There must be something here from chinese calligraphy. I studied calligraphy in Taiwan. We entered contests, and the most beautiful figures were rewarded prizes. This whole piece is like a piece of calligrapy, to me, I guess. The head had to be that way, because it is the beginning of the stroke.
This is a blurry photo of a good piece. The model is sitting on an area higher than the background, and not centered at all. She starts in the middle of the piece and flows off the edge. That's so her arm can be drawn. The unbalanced pose is reflected in her face, which appears to be troubled about something. The entire body we see, however, is relaxed enough.
There are blankets under her arm and draped agains the wall over he shoulder. There appears to be a blue scrim behind it all. The background is also discordent, and matches the pose. Her eyes are discordent. One pupil does not align.
Out of the corner of the viewers' eyes, the model struggles to stay in her frame.
Same problem. Somethings wrong. I wish we had a better picture.
Here's a better, more centered figure. She looks like the same model as the image above. She is sitting in a slightly alien landscape however. The colors clash. A lot of my attention went into the umbrella behind her.
Again she appears relaxed. There is a Japanese woodblock feel to this painting. I couldn't help it, with the umbrella leading. Again something discordent, and I don't know what it is, or why it happened. Usually my colors are faultless. This time they run crazily, including the almost montone reddish hues inside the outlines of her body.
End of random image folder 28 out of 32. Onward.
If you walk into a wall full of paintings, like we have on the walls, this small painting stands out from all the others. Something about the darkness and the strange undulation of the body with the background draws immediate attention.
We are always facinated about things that happen before we are concious of them: like the things we percieve at the edge of our vision. This is a remnant of being hunted by other animals. We learn to detect what is important both for gathering food, and for percieving what is discordant around us before being attacked. This stange painting evokes that in my husband.
To me, it looks like a halloween painting. The model is knowing, and plays around with what is evil.
This is maybe the best of my paintings. Several people have been attracted to it over the years, most recently my rheumatologist, Dr. Hahn. There is a story about that earlier in the blog. Anyway, the figure is so abstracted away and architecturalized that it disappears until you look long enough. You see the curves of a blanket, but in the place where the model would be, it becomes a cubist nightmare.
You get a sense the model's folded into her background somehow. Lost in the draperies.
This is another piece I still have and didn't paint over from my first show at Mount Saint Mary's College in Brentwood, California.
Now, since this is a folder of random images, here comes a set of fast-pose charcoal drawings. This is the most solid and easiest to understand of the three.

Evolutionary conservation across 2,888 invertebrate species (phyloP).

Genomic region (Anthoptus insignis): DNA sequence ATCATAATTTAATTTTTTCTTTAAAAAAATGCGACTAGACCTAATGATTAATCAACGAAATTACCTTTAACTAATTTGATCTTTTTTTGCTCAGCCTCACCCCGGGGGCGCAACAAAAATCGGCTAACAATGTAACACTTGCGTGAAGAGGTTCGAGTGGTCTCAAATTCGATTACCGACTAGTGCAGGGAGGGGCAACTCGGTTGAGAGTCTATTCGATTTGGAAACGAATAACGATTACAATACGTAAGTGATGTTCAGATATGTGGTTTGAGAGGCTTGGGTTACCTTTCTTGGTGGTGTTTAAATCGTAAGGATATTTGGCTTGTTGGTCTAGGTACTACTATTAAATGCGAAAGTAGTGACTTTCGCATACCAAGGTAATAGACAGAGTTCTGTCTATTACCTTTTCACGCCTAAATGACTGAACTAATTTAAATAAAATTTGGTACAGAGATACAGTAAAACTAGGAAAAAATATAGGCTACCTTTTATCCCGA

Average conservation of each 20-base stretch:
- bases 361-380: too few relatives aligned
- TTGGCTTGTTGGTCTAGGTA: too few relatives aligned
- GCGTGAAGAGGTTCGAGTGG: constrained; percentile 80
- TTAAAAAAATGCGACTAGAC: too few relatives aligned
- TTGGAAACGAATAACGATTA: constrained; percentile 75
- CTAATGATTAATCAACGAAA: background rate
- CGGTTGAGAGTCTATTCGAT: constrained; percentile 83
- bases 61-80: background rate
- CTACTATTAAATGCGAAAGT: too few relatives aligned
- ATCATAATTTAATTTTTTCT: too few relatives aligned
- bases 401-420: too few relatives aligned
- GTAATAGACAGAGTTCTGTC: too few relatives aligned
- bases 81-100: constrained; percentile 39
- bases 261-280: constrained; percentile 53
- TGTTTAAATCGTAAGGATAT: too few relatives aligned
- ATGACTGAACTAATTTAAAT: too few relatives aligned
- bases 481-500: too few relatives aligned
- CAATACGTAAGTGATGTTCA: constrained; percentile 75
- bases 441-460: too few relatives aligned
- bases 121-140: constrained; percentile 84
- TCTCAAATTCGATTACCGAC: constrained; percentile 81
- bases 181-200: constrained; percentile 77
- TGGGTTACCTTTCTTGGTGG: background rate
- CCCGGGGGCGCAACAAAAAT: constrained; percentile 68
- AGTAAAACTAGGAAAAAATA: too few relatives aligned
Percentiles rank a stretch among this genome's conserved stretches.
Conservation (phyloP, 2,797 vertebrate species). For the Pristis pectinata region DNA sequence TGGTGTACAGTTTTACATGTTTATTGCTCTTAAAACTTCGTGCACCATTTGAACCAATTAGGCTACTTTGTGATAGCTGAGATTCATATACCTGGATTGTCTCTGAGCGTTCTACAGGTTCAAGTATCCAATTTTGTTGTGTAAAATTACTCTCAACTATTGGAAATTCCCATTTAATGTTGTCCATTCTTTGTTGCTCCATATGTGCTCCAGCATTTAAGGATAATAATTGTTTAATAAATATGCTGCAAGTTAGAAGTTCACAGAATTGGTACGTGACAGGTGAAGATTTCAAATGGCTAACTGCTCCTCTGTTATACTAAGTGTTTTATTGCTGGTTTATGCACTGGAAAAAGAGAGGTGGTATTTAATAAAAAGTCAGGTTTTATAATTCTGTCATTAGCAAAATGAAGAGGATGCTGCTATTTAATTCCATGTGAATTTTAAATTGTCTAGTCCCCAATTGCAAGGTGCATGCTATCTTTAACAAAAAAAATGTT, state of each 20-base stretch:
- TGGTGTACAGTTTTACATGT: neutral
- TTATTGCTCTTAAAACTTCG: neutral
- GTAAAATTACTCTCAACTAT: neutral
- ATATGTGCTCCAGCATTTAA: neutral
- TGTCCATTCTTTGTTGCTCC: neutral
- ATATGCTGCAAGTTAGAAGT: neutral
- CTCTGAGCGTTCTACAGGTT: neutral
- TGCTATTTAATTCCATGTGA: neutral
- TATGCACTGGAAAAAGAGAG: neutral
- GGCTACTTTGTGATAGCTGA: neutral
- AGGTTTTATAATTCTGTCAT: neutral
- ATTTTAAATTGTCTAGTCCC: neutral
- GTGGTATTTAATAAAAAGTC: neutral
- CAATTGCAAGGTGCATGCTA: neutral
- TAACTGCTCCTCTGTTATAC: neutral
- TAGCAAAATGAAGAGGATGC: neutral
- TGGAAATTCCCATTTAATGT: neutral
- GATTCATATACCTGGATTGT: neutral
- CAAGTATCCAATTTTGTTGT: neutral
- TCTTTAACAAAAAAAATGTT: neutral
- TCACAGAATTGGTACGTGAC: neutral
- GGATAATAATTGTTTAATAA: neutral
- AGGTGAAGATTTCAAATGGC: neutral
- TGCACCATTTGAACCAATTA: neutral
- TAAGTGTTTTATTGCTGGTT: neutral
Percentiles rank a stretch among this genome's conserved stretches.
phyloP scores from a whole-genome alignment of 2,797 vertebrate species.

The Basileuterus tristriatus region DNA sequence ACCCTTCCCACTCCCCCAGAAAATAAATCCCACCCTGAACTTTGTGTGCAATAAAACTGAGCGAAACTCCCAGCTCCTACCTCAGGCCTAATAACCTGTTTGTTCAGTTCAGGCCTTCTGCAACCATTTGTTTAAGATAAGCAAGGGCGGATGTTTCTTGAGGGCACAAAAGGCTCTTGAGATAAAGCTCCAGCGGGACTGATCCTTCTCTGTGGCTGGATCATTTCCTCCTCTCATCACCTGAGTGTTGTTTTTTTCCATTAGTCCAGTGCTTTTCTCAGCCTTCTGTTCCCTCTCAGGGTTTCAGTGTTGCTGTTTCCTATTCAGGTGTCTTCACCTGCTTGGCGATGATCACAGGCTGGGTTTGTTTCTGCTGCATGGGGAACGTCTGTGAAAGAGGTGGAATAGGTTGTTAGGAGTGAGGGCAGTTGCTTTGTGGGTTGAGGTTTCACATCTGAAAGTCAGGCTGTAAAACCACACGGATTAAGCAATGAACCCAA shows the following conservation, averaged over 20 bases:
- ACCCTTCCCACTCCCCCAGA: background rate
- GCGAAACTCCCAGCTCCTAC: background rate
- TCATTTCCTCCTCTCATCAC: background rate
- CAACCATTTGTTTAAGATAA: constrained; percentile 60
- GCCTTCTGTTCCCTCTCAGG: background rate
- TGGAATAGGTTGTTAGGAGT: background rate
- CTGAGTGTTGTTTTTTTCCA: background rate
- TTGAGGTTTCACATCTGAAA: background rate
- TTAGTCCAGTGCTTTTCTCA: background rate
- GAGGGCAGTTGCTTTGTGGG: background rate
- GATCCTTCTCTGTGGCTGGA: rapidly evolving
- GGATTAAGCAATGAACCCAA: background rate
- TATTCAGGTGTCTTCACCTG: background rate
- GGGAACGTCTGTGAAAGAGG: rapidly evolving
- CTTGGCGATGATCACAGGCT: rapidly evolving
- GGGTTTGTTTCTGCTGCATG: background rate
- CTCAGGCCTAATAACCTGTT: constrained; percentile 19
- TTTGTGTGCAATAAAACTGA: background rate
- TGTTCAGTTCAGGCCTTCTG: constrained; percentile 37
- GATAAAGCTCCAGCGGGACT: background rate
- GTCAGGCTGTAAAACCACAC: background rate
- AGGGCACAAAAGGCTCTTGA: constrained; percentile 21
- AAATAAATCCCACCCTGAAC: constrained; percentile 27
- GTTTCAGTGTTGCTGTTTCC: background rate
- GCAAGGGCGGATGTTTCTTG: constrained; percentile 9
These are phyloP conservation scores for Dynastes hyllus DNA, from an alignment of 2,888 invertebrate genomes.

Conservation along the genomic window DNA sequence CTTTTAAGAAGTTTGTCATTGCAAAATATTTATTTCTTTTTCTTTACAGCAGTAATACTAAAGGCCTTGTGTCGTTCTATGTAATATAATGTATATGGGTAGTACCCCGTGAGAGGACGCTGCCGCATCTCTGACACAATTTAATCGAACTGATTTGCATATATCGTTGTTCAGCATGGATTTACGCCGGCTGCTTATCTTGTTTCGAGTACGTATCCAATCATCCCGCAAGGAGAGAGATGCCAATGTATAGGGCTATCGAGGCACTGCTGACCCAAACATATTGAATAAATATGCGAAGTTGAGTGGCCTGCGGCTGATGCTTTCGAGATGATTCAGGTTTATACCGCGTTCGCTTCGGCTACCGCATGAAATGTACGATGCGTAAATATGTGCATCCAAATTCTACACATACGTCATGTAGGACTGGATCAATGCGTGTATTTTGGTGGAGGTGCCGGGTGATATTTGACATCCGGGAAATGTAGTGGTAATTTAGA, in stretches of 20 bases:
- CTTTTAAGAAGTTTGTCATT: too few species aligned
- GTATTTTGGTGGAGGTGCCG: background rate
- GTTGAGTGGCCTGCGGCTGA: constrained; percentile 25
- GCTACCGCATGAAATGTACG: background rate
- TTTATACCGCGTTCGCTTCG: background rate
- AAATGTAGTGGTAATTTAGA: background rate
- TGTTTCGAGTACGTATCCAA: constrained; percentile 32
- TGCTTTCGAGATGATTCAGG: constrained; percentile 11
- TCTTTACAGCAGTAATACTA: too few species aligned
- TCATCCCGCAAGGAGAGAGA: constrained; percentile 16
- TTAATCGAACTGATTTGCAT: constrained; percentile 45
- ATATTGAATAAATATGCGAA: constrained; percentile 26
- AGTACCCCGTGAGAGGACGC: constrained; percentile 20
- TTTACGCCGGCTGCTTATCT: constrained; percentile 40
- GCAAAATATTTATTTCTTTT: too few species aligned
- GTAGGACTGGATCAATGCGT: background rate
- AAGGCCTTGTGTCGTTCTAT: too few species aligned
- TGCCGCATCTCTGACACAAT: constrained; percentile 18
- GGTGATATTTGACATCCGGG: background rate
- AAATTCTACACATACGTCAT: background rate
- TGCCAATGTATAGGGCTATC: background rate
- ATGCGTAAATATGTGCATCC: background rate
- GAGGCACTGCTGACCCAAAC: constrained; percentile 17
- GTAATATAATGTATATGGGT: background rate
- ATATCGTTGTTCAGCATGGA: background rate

And this is the hardest. It looks like the model has made herself into a human pretzel. It is actually what was there, but with the lack of shading and background, it really looks odd.
This is the third. Not bad, with a tension involving the model's gesture. She looks like a soldier or an observer.
This is also a piece I have exhibited a few times. It has an interior glow, and an uncertain model, with dark thoughts, perhaps. The coloring is tremendous: serene, but resonant.
Back we go to the dancer's series. One of the pieces colored, but before completion, perhaps. I really should put these in order, but we decided on random, to not slight anything, and not glorify either.
The orange phase again. This is an impressively large piece, and a great graphic. We were thinking of putting it on t-shirts. It may not have the subtilty of many of my colorfields, or the complexity of multiple figure paintings with interactions and spatial complexities and "ghosting" of the model. But, it's beautiful in many ways. In low light, the orange turns almost to gold, and the figures look like zodiac constellations over starfields.
This is actually a different color scheme than the pink to red to blue schemas I have used more than once. This is lighter, and relies on whites contrasting with lighter pinks, reds, and blues, to indicate shadow. She is also a little unnerving about the face. Not sure what I was thinking (not that I ever have complete thoughts in the process of drawing or painting. I was just in a color trance, like usual. Slapping it on. Adding water. Making instant choices from 8-10 loose lidded acrylic jars. Switching brushes. Swirling them around in a big bucket of clear water to get them ready.
Another model sleeping piece. This one is especially nice. Her eyes are closed, but she is also body aware (as almost all models are that have to hold a pose). Just that she doesn't look exhausted or absent from the session. This is someone who feels the luxury of human eyes on her, and busy brushes and all the accompanying life drawing rituals. Many models have articulated that it my presence: that it is a special feeling, even a non verbal form of communication with the artists that sometimes makes modeling sessions desireable and special.
This is perhaps, one of those sessions.
End of random folder 29 of 32. Time for a page 12. This is probably last page in the blog, at least until I can return from Covid exile to paint and draw once again...